NY - Horseshoe crabs face 'ecological extinction' in Long Island Sound, driven by harvest and habitat loss CT Insider /
CALF PASTURE BEACH — Drawn by the full moon rising over the Norwalk Islands on Tuesday night, a swarm 450 million years in the making lurked just below the waves lapping onto the sandy beach.
Joe Schnierlein, a former marine biologist and high school teacher, swooped into the shin-deep water and pulled up the armored shell of a female horseshoe crab, one of several hundred of the spider-like animals that chose this night to come ashore and lay their eggs to spawn the next generation in Long Island Sound.
The full moon and its associated high tide — which provides good cover for the horseshoe crabs to lay their eggs high up on the beach — also attracted about 40 human volunteers, including Schnierlein, who have come to place tags on the animals as they spawn, part of a scientific monitoring program that has attempted to track populations of these ancient crabs in the Sound for more than two decades.
Led by staff from the nearby Maritime Aquarium, volunteers like Schnierlein have been coming to this particular spot on the beach for years, where they say favorable tides and clear nights can help them find and tag upwards of a hundred crabs in about an hour. On other occasions, however, it can be a struggle to find even a few dozen crabs.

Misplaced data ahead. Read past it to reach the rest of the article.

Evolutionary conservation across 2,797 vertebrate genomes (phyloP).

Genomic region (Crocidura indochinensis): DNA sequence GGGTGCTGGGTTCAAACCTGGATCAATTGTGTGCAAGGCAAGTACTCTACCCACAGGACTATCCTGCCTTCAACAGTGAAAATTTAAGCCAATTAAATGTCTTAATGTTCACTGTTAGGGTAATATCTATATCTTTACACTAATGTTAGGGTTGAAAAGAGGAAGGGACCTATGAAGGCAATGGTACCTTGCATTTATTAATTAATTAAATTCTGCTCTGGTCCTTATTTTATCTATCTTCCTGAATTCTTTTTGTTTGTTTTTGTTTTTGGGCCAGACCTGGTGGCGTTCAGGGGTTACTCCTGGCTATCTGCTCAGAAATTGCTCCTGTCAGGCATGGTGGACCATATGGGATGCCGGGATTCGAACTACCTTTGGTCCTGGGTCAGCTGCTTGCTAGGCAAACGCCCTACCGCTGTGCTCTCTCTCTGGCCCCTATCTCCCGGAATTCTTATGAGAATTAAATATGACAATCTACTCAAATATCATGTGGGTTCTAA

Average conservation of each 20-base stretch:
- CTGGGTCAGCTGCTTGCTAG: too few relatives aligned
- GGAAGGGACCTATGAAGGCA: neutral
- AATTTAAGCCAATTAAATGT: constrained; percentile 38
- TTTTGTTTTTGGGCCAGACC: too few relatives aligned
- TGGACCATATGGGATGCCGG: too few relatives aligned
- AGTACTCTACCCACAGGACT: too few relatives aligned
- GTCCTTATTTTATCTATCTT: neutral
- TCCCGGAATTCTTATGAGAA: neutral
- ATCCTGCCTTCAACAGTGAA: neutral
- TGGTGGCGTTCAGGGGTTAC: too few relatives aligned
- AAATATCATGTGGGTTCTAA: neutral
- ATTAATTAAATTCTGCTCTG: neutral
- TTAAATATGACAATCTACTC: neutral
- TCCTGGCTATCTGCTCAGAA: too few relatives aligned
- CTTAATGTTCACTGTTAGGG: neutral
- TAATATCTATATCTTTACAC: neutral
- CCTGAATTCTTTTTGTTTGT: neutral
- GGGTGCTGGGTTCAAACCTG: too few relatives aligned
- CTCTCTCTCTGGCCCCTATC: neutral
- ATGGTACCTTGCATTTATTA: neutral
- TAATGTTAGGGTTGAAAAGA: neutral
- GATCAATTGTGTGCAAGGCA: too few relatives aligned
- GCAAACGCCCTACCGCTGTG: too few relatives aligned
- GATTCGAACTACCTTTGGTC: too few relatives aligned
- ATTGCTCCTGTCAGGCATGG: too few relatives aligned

“There’s been some good years, some bad years,” Schnierlein said. “Is it because of the weather? You don’t know.”
Across Long Island Sound, researchers who monitor the results of these and other tagging efforts say that horseshoe crabs are on the decline, driven by a combination of habitat loss, pollution and commercial fishing that is threatening the role this species has played in the environment since before the time of the dinosaurs.
The Atlantic States Marine Fisheries Commission reported in 2019 that stocks of horseshoe crabs in the New York region, which includes Long Island Sound, were in “poor” condition, after a series of surveys showed their numbers declining since the late 1990s.
Jennifer Mattei, a biology professor at Sacred Heart University who has studied horseshoe crab populations for years as part of Project Limulus, said those findings were in contrast to more abundant populations farther south in places such as Delaware Bay, where millions of eggs laid by the crabs serve as a vital smörgåsbord for migrating birds such as the endangered red knot, which flock to the bay in the thousands on their way to nesting grounds in the Arctic.
While the horseshoe crabs in the Sound are not in danger of going away completely, Mattei said that their numbers are so low that they cannot support the numbers of birds and other wildlife that they do elsewhere in their range.